Cancer Didn't Take Me, but It Did Take My Red Hair
Mary Elizabeth Williams explains why it's not a petty concern
By Evann Gastaldo,  Newser Staff
Posted Jan 3, 2011 6:12 PM CST
A redhead, but not Mary Elizabeth Williams.   (Shutter Stock)

(Newser) – When Mary Elizabeth Williams found out that the cancer on her scalp had been successfully removed, her first feeling was relief … followed quickly by, “What do you mean I can't color my hair?” Williams, who has been chronicling her cancer experience on Salon, had a circle of skin removed from a scalp full of hair that's been “a flirty auburn by choice” for years. “A large portion of my head and my hair are gone forever. … I feel that loss keenly, every day,” she writes.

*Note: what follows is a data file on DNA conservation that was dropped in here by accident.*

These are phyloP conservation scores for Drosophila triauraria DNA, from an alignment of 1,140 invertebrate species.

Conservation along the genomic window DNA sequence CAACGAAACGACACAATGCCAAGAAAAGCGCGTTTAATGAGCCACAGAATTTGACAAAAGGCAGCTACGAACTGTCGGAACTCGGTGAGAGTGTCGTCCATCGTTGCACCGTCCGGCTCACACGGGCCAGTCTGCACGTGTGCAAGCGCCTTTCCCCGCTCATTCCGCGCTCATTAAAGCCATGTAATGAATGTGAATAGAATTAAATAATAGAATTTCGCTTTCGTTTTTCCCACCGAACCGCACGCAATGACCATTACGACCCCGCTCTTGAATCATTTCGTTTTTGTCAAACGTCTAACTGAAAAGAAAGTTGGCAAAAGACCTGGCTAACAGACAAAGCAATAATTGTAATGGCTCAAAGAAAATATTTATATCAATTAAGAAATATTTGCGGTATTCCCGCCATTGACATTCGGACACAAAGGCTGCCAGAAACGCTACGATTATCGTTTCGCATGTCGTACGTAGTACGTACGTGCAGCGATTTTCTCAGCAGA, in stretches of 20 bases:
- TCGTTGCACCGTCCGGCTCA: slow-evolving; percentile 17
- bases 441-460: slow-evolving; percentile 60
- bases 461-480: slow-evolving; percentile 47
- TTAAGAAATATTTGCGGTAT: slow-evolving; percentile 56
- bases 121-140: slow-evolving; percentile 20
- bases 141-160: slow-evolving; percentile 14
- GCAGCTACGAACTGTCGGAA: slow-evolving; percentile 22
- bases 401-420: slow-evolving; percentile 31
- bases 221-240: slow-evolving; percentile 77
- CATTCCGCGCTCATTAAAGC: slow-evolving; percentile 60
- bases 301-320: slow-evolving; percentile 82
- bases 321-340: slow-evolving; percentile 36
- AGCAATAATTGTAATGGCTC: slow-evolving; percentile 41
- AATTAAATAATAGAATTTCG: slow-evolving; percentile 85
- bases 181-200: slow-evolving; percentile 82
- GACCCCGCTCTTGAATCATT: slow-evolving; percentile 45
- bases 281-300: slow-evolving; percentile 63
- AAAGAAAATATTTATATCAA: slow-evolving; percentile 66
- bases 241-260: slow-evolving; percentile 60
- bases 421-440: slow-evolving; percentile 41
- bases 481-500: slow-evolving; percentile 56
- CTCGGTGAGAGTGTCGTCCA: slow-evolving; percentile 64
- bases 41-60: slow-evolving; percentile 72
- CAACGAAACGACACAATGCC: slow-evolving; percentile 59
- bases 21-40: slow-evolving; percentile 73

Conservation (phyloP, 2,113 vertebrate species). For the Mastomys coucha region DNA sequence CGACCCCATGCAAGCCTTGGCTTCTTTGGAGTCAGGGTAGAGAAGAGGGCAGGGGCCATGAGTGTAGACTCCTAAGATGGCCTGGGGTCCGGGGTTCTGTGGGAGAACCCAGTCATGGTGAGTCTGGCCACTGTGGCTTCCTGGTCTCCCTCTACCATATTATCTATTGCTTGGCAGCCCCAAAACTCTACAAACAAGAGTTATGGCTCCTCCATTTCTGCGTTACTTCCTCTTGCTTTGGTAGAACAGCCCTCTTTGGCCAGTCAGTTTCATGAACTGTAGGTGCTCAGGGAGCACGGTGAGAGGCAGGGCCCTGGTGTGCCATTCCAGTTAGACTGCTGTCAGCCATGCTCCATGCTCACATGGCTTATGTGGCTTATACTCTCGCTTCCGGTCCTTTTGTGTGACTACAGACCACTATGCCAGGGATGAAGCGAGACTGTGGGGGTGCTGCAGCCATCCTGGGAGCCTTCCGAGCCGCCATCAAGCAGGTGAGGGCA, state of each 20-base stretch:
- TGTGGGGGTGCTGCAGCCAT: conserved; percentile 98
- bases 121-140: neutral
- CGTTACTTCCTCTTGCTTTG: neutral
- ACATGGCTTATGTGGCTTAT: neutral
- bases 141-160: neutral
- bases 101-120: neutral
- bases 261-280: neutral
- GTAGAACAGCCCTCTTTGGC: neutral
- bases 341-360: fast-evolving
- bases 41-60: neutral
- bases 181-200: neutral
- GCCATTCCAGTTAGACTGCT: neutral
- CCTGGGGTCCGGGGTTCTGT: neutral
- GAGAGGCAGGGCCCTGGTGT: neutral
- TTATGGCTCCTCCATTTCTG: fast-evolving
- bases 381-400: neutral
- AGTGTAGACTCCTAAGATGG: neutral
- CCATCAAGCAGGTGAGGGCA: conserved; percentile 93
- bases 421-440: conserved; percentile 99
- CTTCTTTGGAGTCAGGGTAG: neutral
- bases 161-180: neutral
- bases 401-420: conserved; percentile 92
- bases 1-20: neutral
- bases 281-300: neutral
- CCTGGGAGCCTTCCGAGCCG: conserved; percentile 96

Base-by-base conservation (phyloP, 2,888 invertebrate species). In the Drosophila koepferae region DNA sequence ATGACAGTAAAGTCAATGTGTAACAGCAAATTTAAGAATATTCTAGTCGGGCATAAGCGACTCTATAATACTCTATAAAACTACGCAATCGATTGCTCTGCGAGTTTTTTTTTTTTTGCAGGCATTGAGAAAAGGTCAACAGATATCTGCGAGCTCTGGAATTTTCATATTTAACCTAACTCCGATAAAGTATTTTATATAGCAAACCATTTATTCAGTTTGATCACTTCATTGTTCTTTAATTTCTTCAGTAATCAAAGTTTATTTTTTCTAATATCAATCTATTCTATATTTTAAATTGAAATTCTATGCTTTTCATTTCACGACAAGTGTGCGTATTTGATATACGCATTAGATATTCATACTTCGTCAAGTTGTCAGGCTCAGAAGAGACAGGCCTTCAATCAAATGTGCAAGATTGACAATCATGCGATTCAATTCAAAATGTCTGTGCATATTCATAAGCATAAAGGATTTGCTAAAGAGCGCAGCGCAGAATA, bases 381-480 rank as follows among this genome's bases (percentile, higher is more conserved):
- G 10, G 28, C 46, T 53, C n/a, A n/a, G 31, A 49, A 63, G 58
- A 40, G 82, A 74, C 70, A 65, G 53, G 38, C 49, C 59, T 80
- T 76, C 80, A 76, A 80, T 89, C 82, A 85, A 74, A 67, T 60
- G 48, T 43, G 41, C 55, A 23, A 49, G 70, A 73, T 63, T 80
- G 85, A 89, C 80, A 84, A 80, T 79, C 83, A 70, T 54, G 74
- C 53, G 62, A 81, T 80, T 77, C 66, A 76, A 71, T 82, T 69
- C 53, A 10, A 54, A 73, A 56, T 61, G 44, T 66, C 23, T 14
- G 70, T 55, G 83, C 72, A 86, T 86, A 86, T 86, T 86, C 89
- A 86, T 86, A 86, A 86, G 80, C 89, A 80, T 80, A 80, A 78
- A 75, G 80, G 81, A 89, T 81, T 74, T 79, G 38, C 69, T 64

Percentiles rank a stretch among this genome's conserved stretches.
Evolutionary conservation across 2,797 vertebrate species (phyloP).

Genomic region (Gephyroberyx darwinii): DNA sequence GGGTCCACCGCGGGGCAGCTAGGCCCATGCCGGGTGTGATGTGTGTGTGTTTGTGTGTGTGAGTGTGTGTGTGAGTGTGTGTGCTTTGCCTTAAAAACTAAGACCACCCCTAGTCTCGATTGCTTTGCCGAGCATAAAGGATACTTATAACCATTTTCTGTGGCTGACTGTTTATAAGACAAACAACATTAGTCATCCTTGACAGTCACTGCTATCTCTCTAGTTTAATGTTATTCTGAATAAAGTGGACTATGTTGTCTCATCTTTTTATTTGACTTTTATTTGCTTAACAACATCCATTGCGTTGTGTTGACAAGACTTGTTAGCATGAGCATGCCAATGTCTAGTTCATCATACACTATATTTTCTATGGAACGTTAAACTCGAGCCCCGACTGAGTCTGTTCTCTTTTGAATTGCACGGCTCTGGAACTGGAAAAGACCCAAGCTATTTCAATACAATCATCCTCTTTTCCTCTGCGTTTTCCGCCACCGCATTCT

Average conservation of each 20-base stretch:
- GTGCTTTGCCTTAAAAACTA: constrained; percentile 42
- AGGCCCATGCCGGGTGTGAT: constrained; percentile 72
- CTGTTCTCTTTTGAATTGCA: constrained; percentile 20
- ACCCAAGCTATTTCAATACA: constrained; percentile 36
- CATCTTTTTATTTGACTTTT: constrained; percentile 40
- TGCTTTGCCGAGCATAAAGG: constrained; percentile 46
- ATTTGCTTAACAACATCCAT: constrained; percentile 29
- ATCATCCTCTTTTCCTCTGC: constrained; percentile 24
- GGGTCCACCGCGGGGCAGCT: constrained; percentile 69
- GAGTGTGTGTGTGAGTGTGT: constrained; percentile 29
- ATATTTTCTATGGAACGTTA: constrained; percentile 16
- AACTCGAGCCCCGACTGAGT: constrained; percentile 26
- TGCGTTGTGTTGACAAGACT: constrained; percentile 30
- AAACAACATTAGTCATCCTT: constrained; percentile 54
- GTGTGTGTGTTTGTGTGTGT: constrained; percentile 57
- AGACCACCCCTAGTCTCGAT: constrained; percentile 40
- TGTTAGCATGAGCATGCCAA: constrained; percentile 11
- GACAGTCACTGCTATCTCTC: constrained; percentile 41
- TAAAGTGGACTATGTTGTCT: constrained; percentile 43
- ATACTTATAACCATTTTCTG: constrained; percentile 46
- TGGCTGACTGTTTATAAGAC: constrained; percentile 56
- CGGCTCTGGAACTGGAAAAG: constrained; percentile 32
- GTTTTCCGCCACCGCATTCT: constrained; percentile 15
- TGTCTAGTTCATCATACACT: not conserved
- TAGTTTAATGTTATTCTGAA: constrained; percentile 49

"Cancer doesn't just ravage our insides," she writes. "It takes breasts and limbs and flesh as payment for survival." And though survival might be the point, Williams laments being looked at by the world with a “mixture of pity and concern and discomfort,” as all “shorn and tufted” cancer patients are. “It's not that I don't love my scar. It marks me as someone who's been to hell and back and I'm proud of that. But I don't want that spot on my head—and the amateurish circle of streaks around it—to define me." Read her full essay—or an earlier ode she wrote to hair dye.